You explain how you went from being a journalist to a pitch expert, but what made you decide to write this book and why now?
Because McGraw-Hill asked me to. <<laughs>> Yes, they approached me to write a book outlining my pitching secrets that explain how to effectively sell to an audience. In Silicon Valley, there are between five-to-ten pitching events happening every day. One major task of any startup founder is that they must present their idea(s) in front of a group; the group consisting of but not limited to other entrepreneurs, journalists, or investors. But the book is not targeted to Silicon Valley alone. Pitching occurs in a variety of contexts: in conference meetings at the office where a person is trying to sell a new product or idea, creative individuals in search of funds to get productions and exhibitions made, or even someone on the street convincing a stranger to cut costs and share a cab ride. And investors have to pitch sometimes as well. Their limited partners and recruiters or hiring managers need to be able to tell a compelling story to future hires. Having a simple framework on how to pitch in any kind of business or life situation can make the path towards growth and success much easier to navigate.
I really enjoyed your method and how you interweave storytelling and pitching into everything we do. Is there any kind of communication where you think your method should not be used?
I have worked with more than five hundred entrepreneurs and executives from more than fifty countries around the world. And one of the things I’ve learned from all of my consulting work is that knowing how to sell is essential for any business or goal, big or small. An early-stage company founder can use this method to showcase their expertise and how they can execute a promise. A more seasoned entrepreneur can use this format on larger stages to get back to basics and express the roots of the passion they have in their endeavors. Companies can also use this method to create compelling customer case stories as well as train their employees how to share the story of their products.
Of all your pitching customers, were there those who surpassed your expectations and those who didn’t meet them? Can you pinpoint why?
I see two main and consistent positive results from working with entrepreneurs. Either my shared energy and expertise allows them to know where to start their pitch, or they get new ideas on how to expand on their already developed sense of the sell. Sometimes a client will have questions and try to resolve problems they’re having on their own. Being a former journalist, I have an ability that not many individuals have when it comes to seeing the broader picture of a situation. When a client strays from the path, it’s important for me to focus on providing them with precise feedback. Then, I bring them back to the “rainbow with a pot of gold” method I discuss in the book. That method and the specificity that comes with it are key in convincing an audience.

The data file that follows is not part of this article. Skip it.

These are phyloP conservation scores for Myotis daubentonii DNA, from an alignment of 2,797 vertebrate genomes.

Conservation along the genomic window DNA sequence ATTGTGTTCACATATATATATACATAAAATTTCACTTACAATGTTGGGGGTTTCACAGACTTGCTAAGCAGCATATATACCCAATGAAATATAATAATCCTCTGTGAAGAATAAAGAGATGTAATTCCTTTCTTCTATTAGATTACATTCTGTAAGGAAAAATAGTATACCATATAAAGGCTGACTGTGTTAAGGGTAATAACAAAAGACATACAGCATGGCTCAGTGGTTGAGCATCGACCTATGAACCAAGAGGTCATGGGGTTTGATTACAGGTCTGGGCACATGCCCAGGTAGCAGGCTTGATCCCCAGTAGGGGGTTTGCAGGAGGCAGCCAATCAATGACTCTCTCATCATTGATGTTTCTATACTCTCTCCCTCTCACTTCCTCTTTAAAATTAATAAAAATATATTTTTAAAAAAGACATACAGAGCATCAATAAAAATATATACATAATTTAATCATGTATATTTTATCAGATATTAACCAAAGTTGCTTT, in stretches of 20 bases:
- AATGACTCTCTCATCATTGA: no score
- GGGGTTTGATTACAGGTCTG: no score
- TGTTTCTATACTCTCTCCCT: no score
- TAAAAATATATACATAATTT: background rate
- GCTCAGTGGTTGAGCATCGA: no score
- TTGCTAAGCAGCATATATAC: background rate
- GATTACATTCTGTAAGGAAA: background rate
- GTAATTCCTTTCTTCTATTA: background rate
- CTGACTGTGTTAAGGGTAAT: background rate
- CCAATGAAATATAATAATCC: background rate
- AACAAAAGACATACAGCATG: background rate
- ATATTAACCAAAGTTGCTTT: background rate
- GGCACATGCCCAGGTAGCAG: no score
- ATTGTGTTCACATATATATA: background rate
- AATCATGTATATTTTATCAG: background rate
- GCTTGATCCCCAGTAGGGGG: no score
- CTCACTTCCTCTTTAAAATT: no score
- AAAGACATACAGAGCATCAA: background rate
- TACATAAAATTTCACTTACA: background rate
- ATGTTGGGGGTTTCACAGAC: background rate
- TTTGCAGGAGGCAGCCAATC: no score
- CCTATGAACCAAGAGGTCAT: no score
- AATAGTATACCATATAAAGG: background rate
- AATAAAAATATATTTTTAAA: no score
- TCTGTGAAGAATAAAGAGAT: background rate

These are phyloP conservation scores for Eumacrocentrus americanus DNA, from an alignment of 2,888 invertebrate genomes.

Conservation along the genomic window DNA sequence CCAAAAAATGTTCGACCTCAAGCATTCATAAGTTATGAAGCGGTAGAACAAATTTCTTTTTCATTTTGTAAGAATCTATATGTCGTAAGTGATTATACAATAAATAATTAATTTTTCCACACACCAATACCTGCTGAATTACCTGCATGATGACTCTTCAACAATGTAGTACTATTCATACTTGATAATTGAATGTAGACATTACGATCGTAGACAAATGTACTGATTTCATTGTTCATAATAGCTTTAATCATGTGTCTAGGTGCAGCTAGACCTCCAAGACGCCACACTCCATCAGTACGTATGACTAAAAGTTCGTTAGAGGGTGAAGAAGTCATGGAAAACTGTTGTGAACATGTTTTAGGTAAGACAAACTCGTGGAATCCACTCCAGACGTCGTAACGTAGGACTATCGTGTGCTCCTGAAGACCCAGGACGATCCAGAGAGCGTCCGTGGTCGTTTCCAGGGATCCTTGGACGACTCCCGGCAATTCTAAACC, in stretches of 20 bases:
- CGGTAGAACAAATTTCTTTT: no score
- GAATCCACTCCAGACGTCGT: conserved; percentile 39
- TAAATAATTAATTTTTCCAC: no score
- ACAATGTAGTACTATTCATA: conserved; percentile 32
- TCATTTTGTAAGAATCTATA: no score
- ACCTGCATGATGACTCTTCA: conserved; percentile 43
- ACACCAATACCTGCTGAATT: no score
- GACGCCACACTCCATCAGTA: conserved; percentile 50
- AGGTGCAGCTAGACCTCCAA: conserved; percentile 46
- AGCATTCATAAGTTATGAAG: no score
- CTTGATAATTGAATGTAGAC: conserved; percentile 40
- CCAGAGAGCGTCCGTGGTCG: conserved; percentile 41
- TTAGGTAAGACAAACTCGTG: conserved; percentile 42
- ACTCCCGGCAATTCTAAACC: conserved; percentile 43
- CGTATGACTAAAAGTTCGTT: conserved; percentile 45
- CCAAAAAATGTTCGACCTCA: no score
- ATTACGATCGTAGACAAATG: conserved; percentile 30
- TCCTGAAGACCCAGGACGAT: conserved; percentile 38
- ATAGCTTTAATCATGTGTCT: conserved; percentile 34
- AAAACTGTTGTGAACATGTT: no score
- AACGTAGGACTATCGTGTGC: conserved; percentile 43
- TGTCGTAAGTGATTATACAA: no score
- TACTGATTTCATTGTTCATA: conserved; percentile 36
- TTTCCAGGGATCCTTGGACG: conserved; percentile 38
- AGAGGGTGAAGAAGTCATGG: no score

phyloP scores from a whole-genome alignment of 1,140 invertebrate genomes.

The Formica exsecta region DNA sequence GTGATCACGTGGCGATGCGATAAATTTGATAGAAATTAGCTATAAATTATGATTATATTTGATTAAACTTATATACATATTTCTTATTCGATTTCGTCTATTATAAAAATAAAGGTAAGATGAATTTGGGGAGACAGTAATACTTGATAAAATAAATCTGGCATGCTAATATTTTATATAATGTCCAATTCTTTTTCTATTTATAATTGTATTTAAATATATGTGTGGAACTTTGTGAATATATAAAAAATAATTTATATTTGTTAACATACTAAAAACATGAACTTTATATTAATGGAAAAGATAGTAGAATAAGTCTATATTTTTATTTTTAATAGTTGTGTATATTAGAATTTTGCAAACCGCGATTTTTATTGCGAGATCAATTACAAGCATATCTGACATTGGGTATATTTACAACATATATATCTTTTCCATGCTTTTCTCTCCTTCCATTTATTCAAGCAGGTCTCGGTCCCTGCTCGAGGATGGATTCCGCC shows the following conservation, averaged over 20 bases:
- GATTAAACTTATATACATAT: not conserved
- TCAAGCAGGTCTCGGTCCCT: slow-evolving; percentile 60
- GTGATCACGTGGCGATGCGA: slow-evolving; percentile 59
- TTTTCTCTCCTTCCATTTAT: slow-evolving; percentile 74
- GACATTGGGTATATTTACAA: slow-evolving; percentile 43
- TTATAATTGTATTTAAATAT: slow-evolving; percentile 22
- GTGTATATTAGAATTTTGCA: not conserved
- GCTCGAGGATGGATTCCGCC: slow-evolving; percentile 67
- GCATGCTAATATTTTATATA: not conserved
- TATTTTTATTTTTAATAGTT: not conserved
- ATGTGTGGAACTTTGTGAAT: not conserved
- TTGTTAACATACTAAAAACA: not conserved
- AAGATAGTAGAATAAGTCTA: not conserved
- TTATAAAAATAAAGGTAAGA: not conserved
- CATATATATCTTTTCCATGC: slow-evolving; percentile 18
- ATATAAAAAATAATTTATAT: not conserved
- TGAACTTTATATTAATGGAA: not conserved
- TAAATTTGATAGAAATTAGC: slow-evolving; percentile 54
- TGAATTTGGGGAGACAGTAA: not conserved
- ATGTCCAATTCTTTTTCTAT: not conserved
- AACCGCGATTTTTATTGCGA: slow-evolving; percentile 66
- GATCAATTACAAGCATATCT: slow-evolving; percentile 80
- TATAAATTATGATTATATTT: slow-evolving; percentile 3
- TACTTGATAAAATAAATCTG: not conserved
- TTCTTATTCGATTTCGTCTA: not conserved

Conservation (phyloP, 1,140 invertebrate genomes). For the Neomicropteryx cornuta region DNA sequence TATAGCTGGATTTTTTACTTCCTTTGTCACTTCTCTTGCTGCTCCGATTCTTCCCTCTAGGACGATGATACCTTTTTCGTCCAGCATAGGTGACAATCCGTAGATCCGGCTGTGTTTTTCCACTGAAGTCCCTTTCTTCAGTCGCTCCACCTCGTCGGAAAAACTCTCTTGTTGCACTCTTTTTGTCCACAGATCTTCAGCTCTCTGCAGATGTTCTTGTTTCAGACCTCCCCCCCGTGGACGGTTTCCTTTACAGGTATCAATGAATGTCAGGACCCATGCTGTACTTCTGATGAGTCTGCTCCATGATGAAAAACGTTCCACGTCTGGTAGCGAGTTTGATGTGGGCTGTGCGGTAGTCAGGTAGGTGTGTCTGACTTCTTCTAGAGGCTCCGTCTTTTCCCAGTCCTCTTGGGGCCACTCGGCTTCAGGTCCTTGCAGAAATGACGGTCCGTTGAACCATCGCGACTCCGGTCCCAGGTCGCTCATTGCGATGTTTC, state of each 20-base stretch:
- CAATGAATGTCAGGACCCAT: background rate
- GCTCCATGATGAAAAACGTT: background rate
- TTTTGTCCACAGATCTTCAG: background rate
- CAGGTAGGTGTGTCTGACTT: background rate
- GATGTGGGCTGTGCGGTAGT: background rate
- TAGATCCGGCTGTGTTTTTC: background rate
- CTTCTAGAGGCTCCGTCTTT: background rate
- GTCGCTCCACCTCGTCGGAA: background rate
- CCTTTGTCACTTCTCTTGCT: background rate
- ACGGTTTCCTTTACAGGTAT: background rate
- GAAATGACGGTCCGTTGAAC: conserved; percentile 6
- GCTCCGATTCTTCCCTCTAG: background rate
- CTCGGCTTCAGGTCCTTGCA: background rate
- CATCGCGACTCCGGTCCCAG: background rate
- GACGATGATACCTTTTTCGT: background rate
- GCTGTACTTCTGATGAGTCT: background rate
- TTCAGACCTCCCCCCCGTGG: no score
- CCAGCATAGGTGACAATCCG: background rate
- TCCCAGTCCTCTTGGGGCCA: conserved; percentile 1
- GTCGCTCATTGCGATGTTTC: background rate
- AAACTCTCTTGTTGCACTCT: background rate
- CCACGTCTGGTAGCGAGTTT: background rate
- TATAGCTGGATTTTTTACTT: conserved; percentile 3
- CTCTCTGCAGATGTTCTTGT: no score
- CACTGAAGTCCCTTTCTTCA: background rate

Have you ever messed up a pitch? Can you share the circumstances and how you handled yourself?
The one thing one could not or should not do is wait until your pitch is perfect before you start pitching. When I first landed in Silicon Valley at the end of 2008, I was coming from Shanghai where the art of the pitch wasn’t a concept. I didn’t have any sort of idea when it came to the importance of knowing why or how to “sell” myself. So while I was freelancing to produce storytelling and marketing videos for technology companies, it was really a “learn as I go” process for me. I quickly developed a three-step method of a) establishing my credibility, b) showcasing my ability to execute, and c) closing the sale. But developing this method took a lot of events, putting myself out there, and assessing information from all of those unclosed deals. I soon learned the necessity of explaining how my services were different from other production companies. Eventually, companies would hear from me that the videos I made for them would have shorter formats and more of a journalistic style. This would make the company more convincing to their target audience. My own personal experiences gave me the tools that I now use to help people create their own pitch. Now, as I watch some of my clients being accepted into the top incubators or landing the big checks they were hoping for, I take pride that I have been able to help so many people from my own early struggles.
What did the process of writing this book teach you? Do you have intentions of writing another and if so, what topics are you thinking about?
I apply to myself what I talk about in the book: What do I have to sell and who is the audience that would derive the most value from it?
Since One Perfect Pitch was published in March 2016, I have now started to notice areas where entrepreneurs could benefit from a method which involves content marketing and audience engagement. Also narrowing down or elaborating on pitching methods geared towards specific industries – such as selling within the entertainment world versus the financial world – is something that I find quite interesting.
What’s the one major change we can all make to improve our “pitching” game?
Realize that if your pitch is not simple enough – if it overwhelms your audience with too much data or information – then it’s less likely to be bought or shared. The easier you are to understand, the easier it will be for people to trust you.